Ginger: diuretic, hinders cholesterol absorption, anti-nausea
Black Pepper: boosts metabolism and helps digestion
Oregano: natural source of omega-3 fatty acids

cinnamonThere are many ways to use herbs and spices in your favorite dishes. Cinnamon is a delicious addition to protein shakes. Chicken and curry pair well together. A delicious recipe for salad dressing: allspice (1 part), cinnamon (1 part), and black pepper (1/2 parts) mixed with olive oil and heated up. Turmeric adds color and flavor to veggies. Cilantro enhances the taste of salsa and guacamole.

Herbs and spices make food healthier and tastier. They add no calories and contain no sugar. So what are you waiting for? Enjoy your food like never before!

Chicken Ole’

Posted on January 15, 2016 by

Chicken_OleQuick & easy Mexican chicken dish – serve with a side of black beans!

Ingredients
4 chicken breast halves
1 clove garlic, minced
Pinch of salt
Pinch of fresh ground pepper
Pinch of cumin
1 cup salsa
1 cup shredded Cheddar cheese

Directions
1. Preheat the oven to 350 degrees.
2. Heat skillet to medium heat. Rub chicken breasts with seasoning mixture and place in hot skillet. Cook until browned on both sides and no longer pink, 10-15 minutes.
3. Transfer chicken to a baking dish coated with cooking spray. Top with salsa and shredded cheese. Bake until cheese is bubbly and starting to brown.

Makes 4 servings

Nutrition Facts:
Calories 264
Total Fat 11g
Total Carbohydrates 4.9g
Dietary Fiber 1.1g
Protein 35.4g

Print recipe Chicken Ole

Adapted from allrecipes.com

 

How Healthy Are Your Holiday Traditions?

Posted on November 30, 2015 by

Holiday traditions are often based on recipes that have been handed down through generations and those memories that cling to the scents and sights of particular foods. Why should this year be any different? You’ve sifted through your favorite family recipes and all you see is sugar, butter & flour, right?  Don’t get discouraged – by making some substitutions, you may be able to enjoy them after all!

Using artificial sweeteners is tholiday_traditionshe most obvious switch. It seems like there are new options on the shelf every week but, not all sweeteners are the same!  If the dish you are making will not be cooked or baked, you are safe to use your favorite no-cal sweetener.  Baking or cooking is another matter – Splenda is one of the few that holds up under heat. Use the type that is specifically made for baking and cooking as it measures differently than what’s in the little yellow packets.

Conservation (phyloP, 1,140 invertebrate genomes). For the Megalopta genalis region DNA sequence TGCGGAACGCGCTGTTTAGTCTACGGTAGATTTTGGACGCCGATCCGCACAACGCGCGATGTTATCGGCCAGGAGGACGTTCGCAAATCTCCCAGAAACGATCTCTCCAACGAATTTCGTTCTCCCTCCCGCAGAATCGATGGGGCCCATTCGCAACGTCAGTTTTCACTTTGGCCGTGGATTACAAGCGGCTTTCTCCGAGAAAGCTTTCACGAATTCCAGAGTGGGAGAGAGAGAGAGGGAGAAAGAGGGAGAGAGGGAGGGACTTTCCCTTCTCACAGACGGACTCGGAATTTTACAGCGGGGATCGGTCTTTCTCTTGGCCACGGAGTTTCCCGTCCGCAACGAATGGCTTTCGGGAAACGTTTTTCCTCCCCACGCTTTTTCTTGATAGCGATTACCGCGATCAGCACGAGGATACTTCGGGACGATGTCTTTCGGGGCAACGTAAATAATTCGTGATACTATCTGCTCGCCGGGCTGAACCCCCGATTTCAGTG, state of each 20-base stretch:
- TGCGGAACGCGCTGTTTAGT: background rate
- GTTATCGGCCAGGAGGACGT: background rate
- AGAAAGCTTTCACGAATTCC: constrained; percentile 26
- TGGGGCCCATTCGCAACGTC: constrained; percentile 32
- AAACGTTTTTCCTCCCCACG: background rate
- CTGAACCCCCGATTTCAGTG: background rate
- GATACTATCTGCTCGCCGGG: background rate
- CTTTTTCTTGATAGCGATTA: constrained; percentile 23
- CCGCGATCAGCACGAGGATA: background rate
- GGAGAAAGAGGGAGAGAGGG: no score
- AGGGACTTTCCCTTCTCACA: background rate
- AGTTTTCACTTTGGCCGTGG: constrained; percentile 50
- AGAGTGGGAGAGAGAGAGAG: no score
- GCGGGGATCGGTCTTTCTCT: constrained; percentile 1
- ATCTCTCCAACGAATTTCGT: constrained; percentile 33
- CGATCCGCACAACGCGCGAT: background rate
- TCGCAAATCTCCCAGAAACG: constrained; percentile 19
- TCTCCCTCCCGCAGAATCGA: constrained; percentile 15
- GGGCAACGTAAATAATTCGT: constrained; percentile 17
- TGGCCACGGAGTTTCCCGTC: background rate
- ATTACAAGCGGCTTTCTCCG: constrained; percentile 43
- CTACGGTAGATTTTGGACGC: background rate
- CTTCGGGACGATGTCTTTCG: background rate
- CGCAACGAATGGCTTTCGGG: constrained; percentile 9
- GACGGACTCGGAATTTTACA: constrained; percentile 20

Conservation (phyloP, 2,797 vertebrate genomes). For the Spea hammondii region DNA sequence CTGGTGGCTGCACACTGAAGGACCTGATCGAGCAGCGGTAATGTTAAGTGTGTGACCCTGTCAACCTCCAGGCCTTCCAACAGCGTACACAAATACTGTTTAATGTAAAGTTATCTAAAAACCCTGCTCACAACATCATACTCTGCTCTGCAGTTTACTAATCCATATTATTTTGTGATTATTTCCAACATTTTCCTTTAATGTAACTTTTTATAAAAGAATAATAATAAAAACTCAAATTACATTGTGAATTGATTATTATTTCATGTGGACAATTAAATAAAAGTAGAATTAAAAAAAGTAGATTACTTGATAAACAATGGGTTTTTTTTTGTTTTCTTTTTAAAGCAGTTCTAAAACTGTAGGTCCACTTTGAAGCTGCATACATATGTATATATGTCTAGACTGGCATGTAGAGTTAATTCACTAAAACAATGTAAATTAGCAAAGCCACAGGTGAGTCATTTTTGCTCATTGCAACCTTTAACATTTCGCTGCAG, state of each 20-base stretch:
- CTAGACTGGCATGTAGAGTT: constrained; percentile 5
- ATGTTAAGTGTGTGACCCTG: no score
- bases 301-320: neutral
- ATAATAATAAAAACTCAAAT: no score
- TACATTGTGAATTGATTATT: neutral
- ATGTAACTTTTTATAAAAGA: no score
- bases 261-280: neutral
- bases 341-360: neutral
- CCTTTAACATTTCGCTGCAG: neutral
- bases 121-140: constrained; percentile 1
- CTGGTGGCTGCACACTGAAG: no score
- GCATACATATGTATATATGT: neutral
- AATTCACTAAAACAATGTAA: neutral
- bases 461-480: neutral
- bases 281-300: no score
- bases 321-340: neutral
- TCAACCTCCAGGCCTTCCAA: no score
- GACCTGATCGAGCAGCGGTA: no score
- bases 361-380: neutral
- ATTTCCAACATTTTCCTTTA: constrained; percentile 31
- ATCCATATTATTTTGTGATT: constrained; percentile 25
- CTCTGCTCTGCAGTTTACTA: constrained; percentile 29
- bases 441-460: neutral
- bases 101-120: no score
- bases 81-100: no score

You might be able to cut back on the butter or shortening in some of the recipes.  Butter used for cooking shares its flavor well and you may not miss the extra fat.  Applesauce or other pureed fruits are a common substitute for butter and oil in recipes but watch out for the extra carbohydrates, it may not be worth the switch. Using a low-fat dairy product in place of the heavier one is generally okay but you may notice a bit of difference in the texture of your dish.

Flour may be one of the trickiest to switch out and you may have to do a bit of experimenting before you are truly happy with the results, but there are many options on the market today.  Flour made from nuts has a forth of the carbohydrates that wheat flour has and has the benefit of added protein as well. Soy flour is a great option too, it contains just one third of the carbs in all-purpose flour. You can substitute (both nut & soy flour) 1/4 – 1/2 of the amount of flour in most muffins, cakes and cookies.  Whole wheat flour has more fiber than white flour so it lowers your effective carbohydrate count but cannot always be substituted one for one in recipes. Crushed nuts or some of our protein Biscotti work great as crusts for pies or cheesecakes!

There are several low-carb baking mixes available either online or in health food stores. The reviews are pretty good but I have not tried any of them.

Check out the recipes that we have already tested!  Many of them may be similar to what you are trying to recreate.  You will find a great selection on our blog at www.cfwls.com/blog/, website (search recipes) or on our Pinterest page at www.pinterest.com/cfwlsva/.